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Idk. I'd be very much pissed off if a watch didn't switch between wind/datechange/timechange positions. Never heard of it being "normal" either.

I'm not gonna go into all the arguing about return policies and so on, but on the specific question of "is it normal that I have to wiggle the crown to get it to switch positions"...

I have a Seiko manual for the 4r35/4r36/4r37/4r38/4r39 movement(s) just at hand's length. Going through it. It doesn't mention anything about position-swapping being hard to engage. The only "normal" warnings are about not changing date between 9 pm / 4am, and that you should move the minute hand back a bit when setting the time. The 'care of your watch' section only mentions cleaning off moisture and stuff, allergy info, and WR basics.
The "Troubleshooting" section also does not have an entry for "help why is the position swapping on the crown not working?".
So, at least as far as official Seiko user manual for this movement is concerned, it's not a "normal" or "well-known" thing. I bet you that if it was, there would be a warning about it. (here, read for yourselves if you want: http://www.seikowatches.com/support/ib/pdf/SEIKO_4R35_4R36_4R37_4R38_4R39.pdf).

So, uh.. can anyone please link to an authoritative information source confirming that it is, indeed, normal/common thing with the movement? 'Cos the first I've ever heard of it being 'normal' was this thread.
 

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Idk. I'd be very much pissed off if a watch didn't switch between wind/datechange/timechange positions. Never heard of it being "normal" either.

I'm not gonna go into all the arguing about return policies and so on, but on the specific question of "is it normal that I have to wiggle the crown to get it to switch positions"...

I have a Seiko manual for the 4r35/4r36/4r37/4r38/4r39 movement(s) just at hand's length. Going through it. It doesn't mention anything about position-swapping being hard to engage. The only "normal" warnings are about not changing date between 9 pm / 4am, and that you should move the minute hand back a bit when setting the time. The 'care of your watch' section only mentions cleaning off moisture and stuff, allergy info, and WR basics.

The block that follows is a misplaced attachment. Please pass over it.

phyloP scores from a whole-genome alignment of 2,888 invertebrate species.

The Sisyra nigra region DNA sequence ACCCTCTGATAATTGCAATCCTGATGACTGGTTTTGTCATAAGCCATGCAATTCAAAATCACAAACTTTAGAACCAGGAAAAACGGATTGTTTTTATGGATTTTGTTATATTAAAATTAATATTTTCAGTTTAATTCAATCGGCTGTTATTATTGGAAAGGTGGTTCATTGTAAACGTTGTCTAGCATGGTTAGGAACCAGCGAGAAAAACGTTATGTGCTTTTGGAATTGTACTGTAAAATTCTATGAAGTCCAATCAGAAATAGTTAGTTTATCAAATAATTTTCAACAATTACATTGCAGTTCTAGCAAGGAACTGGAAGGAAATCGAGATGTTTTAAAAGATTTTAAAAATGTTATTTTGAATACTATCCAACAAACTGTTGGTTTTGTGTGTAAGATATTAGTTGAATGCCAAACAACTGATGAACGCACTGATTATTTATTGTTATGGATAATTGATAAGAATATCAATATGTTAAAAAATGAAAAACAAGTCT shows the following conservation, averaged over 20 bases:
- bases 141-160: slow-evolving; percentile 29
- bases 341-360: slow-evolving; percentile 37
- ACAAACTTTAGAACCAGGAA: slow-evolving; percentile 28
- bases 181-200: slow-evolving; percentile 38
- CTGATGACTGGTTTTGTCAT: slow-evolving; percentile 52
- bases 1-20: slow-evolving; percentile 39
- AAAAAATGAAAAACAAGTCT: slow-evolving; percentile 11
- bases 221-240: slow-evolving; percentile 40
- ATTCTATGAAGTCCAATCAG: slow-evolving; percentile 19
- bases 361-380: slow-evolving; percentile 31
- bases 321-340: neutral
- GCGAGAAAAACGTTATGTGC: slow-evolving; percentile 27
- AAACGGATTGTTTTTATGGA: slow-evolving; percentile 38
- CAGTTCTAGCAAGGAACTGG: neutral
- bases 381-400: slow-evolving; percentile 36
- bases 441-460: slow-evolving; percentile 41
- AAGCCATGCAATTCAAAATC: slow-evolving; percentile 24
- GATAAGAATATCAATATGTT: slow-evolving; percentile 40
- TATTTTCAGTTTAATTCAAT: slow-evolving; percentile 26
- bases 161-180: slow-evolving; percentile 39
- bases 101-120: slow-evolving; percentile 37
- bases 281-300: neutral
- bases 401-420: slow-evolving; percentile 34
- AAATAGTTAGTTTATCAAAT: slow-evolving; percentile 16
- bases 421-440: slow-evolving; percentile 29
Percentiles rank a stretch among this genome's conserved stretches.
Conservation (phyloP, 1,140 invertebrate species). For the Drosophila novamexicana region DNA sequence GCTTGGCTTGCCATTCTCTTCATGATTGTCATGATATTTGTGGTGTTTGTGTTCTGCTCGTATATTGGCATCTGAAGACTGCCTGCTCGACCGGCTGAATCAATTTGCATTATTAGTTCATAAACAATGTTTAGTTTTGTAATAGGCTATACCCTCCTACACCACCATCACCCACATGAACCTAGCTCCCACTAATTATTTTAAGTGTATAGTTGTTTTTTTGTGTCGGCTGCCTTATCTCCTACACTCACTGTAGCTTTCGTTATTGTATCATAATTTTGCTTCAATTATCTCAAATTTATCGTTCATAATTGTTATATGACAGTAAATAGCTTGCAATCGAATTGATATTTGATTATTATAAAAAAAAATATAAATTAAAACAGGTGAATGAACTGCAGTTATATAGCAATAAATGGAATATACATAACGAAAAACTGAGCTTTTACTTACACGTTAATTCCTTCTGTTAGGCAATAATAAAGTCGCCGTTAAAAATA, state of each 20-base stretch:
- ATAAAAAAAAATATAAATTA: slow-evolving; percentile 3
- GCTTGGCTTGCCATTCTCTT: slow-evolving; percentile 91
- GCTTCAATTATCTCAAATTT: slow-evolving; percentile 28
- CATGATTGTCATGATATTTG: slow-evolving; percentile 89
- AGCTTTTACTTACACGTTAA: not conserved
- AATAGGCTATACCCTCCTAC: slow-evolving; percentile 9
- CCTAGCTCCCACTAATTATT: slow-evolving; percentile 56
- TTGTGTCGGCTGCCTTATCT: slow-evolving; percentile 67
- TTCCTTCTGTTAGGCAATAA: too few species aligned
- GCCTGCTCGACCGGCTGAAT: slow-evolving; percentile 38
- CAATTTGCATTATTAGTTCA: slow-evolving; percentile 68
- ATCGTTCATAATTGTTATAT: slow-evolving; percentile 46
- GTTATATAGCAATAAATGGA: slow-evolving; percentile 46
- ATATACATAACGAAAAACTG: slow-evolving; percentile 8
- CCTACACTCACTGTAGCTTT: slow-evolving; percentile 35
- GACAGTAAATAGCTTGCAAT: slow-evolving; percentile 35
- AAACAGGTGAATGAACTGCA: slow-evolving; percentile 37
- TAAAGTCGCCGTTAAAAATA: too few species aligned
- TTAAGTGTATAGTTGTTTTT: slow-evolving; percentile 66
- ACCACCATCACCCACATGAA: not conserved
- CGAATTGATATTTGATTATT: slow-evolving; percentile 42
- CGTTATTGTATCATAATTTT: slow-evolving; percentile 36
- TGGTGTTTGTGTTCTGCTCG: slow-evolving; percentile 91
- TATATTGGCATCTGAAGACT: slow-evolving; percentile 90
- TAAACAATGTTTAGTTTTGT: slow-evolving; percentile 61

The "Troubleshooting" section also does not have an entry for "help why is the position swapping on the crown not working?".
So, at least as far as official Seiko user manual for this movement is concerned, it's not a "normal" or "well-known" thing. I bet you that if it was, there would be a warning about it. (here, read for yourselves if you want: http://www.seikowatches.com/support/ib/pdf/SEIKO_4R35_4R36_4R37_4R38_4R39.pdf).

So, uh.. can anyone please link to an authoritative information source confirming that it is, indeed, normal/common thing with the movement? 'Cos the first I've ever heard of it being 'normal' was this thread.
It doesn't have anything to do with the movement. It has to do with the crown and crown stem assembly:

I'd say the movement wouldn't cause this, but the way the spring loaded screw down crown works is likely to be the culprit. I have heard of this happening on other watches with a spring loaded crown.
Exactly.
 

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Discussion Starter · #14 · (Edited)
I have this response to anyone like the OP - if you want perfect, buy a Rolex. If you want a great value in a watch with a solid movement and operation, and can compromise a little, you can save thousands.
1. Rolex isn't perfect. I am sure many other people agree with me. I for one don't like the style and hands.

2. I don't need to pay a Rolex price to get a new and fully functional watch
The key point is to be on par with your competitors at a certain price point
I don't expect a tourbillon at this price point
But I do expect the crown to be working properly, when all my other cheaper or equivalent watches do not have this problem
Do you buy a new Toyota with rusted rims, and say, if you want perfection, buy a Ferrari?

3. You mentioned, "solid movement and operation"
Well, from my point of view, the movement and operation has a problem
Or to put it more accurately, the crown and crown stem assembly has a problem

I would just like to clearly point out that I do not have any problems with Chris's customer service
From my point of view, he has been very prompt and accommodating
The issue here is whether this crown issue, can be considered an issue with the mechanism